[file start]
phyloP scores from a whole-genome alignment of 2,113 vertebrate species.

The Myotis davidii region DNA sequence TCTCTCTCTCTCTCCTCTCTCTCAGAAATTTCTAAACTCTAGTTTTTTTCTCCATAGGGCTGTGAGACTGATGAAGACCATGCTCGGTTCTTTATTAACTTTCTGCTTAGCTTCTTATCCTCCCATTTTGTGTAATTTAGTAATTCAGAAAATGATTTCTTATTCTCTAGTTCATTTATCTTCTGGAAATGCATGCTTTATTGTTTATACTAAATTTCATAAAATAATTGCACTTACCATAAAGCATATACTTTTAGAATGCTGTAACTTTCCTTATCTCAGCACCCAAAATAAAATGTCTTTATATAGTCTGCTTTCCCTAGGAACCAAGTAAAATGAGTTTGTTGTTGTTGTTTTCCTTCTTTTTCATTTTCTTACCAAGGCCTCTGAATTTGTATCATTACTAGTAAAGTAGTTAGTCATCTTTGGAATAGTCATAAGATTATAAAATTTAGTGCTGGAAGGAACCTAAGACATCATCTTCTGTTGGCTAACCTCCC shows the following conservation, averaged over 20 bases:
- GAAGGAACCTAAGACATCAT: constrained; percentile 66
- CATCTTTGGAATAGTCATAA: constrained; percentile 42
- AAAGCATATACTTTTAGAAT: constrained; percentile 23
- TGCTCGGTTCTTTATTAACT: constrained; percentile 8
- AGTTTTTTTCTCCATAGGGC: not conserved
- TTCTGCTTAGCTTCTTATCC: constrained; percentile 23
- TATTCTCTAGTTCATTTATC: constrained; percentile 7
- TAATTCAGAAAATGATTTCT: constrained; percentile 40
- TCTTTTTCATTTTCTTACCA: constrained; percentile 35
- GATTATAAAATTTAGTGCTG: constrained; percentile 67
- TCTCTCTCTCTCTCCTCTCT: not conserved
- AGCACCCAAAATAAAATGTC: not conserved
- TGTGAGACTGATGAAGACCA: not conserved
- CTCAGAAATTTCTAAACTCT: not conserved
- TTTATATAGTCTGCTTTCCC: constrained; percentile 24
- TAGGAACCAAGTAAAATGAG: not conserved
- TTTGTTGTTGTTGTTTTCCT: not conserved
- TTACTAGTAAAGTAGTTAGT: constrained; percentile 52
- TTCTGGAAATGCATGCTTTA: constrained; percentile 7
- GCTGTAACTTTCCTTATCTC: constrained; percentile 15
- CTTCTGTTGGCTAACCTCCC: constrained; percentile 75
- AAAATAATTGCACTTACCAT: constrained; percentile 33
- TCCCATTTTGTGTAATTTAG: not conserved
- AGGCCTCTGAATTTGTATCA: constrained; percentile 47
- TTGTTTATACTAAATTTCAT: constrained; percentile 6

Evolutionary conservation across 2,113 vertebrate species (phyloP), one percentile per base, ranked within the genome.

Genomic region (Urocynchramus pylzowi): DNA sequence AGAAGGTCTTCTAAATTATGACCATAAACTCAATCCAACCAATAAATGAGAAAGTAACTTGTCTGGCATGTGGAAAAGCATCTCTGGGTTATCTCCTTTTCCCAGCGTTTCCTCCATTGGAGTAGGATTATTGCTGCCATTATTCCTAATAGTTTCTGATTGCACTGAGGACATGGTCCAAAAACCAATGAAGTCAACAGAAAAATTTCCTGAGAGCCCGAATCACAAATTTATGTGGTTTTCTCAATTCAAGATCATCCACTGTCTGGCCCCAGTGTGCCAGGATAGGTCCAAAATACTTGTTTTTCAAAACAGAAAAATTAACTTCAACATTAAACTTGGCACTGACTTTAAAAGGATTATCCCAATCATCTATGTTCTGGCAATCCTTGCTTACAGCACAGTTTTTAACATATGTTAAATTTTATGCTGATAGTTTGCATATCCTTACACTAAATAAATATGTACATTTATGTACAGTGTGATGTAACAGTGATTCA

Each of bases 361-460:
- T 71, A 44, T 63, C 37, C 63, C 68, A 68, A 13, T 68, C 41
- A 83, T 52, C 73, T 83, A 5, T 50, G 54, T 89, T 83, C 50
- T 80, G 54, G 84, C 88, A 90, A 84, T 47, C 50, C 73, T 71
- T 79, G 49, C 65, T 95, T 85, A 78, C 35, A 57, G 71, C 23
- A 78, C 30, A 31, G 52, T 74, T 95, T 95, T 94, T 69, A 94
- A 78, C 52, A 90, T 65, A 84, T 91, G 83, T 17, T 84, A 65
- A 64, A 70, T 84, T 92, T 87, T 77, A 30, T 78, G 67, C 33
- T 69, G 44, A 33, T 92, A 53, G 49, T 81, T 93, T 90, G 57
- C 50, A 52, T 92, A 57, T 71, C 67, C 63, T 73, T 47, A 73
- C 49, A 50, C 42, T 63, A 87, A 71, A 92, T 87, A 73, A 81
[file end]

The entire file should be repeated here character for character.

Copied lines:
phyloP scores from a whole-genome alignment of 2,113 vertebrate species.

The Myotis davidii region DNA sequence TCTCTCTCTCTCTCCTCTCTCTCAGAAATTTCTAAACTCTAGTTTTTTTCTCCATAGGGCTGTGAGACTGATGAAGACCATGCTCGGTTCTTTATTAACTTTCTGCTTAGCTTCTTATCCTCCCATTTTGTGTAATTTAGTAATTCAGAAAATGATTTCTTATTCTCTAGTTCATTTATCTTCTGGAAATGCATGCTTTATTGTTTATACTAAATTTCATAAAATAATTGCACTTACCATAAAGCATATACTTTTAGAATGCTGTAACTTTCCTTATCTCAGCACCCAAAATAAAATGTCTTTATATAGTCTGCTTTCCCTAGGAACCAAGTAAAATGAGTTTGTTGTTGTTGTTTTCCTTCTTTTTCATTTTCTTACCAAGGCCTCTGAATTTGTATCATTACTAGTAAAGTAGTTAGTCATCTTTGGAATAGTCATAAGATTATAAAATTTAGTGCTGGAAGGAACCTAAGACATCATCTTCTGTTGGCTAACCTCCC shows the following conservation, averaged over 20 bases:
- GAAGGAACCTAAGACATCAT: constrained; percentile 66
- CATCTTTGGAATAGTCATAA: constrained; percentile 42
- AAAGCATATACTTTTAGAAT: constrained; percentile 23
- TGCTCGGTTCTTTATTAACT: constrained; percentile 8
- AGTTTTTTTCTCCATAGGGC: not conserved
- TTCTGCTTAGCTTCTTATCC: constrained; percentile 23
- TATTCTCTAGTTCATTTATC: constrained; percentile 7
- TAATTCAGAAAATGATTTCT: constrained; percentile 40
- TCTTTTTCATTTTCTTACCA: constrained; percentile 35
- GATTATAAAATTTAGTGCTG: constrained; percentile 67
- TCTCTCTCTCTCTCCTCTCT: not conserved
- AGCACCCAAAATAAAATGTC: not conserved
- TGTGAGACTGATGAAGACCA: not conserved
- CTCAGAAATTTCTAAACTCT: not conserved
- TTTATATAGTCTGCTTTCCC: constrained; percentile 24
- TAGGAACCAAGTAAAATGAG: not conserved
- TTTGTTGTTGTTGTTTTCCT: not conserved
- TTACTAGTAAAGTAGTTAGT: constrained; percentile 52
- TTCTGGAAATGCATGCTTTA: constrained; percentile 7
- GCTGTAACTTTCCTTATCTC: constrained; percentile 15
- CTTCTGTTGGCTAACCTCCC: constrained; percentile 75
- AAAATAATTGCACTTACCAT: constrained; percentile 33
- TCCCATTTTGTGTAATTTAG: not conserved
- AGGCCTCTGAATTTGTATCA: constrained; percentile 47
- TTGTTTATACTAAATTTCAT: constrained; percentile 6

Evolutionary conservation across 2,113 vertebrate species (phyloP), one percentile per base, ranked within the genome.

Genomic region (Urocynchramus pylzowi): DNA sequence AGAAGGTCTTCTAAATTATGACCATAAACTCAATCCAACCAATAAATGAGAAAGTAACTTGTCTGGCATGTGGAAAAGCATCTCTGGGTTATCTCCTTTTCCCAGCGTTTCCTCCATTGGAGTAGGATTATTGCTGCCATTATTCCTAATAGTTTCTGATTGCACTGAGGACATGGTCCAAAAACCAATGAAGTCAACAGAAAAATTTCCTGAGAGCCCGAATCACAAATTTATGTGGTTTTCTCAATTCAAGATCATCCACTGTCTGGCCCCAGTGTGCCAGGATAGGTCCAAAATACTTGTTTTTCAAAACAGAAAAATTAACTTCAACATTAAACTTGGCACTGACTTTAAAAGGATTATCCCAATCATCTATGTTCTGGCAATCCTTGCTTACAGCACAGTTTTTAACATATGTTAAATTTTATGCTGATAGTTTGCATATCCTTACACTAAATAAATATGTACATTTATGTACAGTGTGATGTAACAGTGATTCA

Each of bases 361-460:
- T 71, A 44, T 63, C 37, C 63, C 68, A 68, A 13, T 68, C 41
- A 83, T 52, C 73, T 83, A 5, T 50, G 54, T 89, T 83, C 50
- T 80, G 54, G 84, C 88, A 90, A 84, T 47, C 50, C 73, T 71
- T 79, G 49, C 65, T 95, T 85, A 78, C 35, A 57, G 71, C 23
- A 78, C 30, A 31, G 52, T 74, T 95, T 95, T 94, T 69, A 94
- A 78, C 52, A 90, T 65, A 84, T 91, G 83, T 17, T 84, A 65
- A 64, A 70, T 84, T 92, T 87, T 77, A 30, T 78, G 67, C 33
- T 69, G 44, A 33, T 92, A 53, G 49, T 81, T 93, T 90, G 57
- C 50, A 52, T 92, A 57, T 71, C 67, C 63, T 73, T 47, A 73
- C 49, A 50, C 42, T 63, A 87, A 71, A 92, T 87, A 73, A 81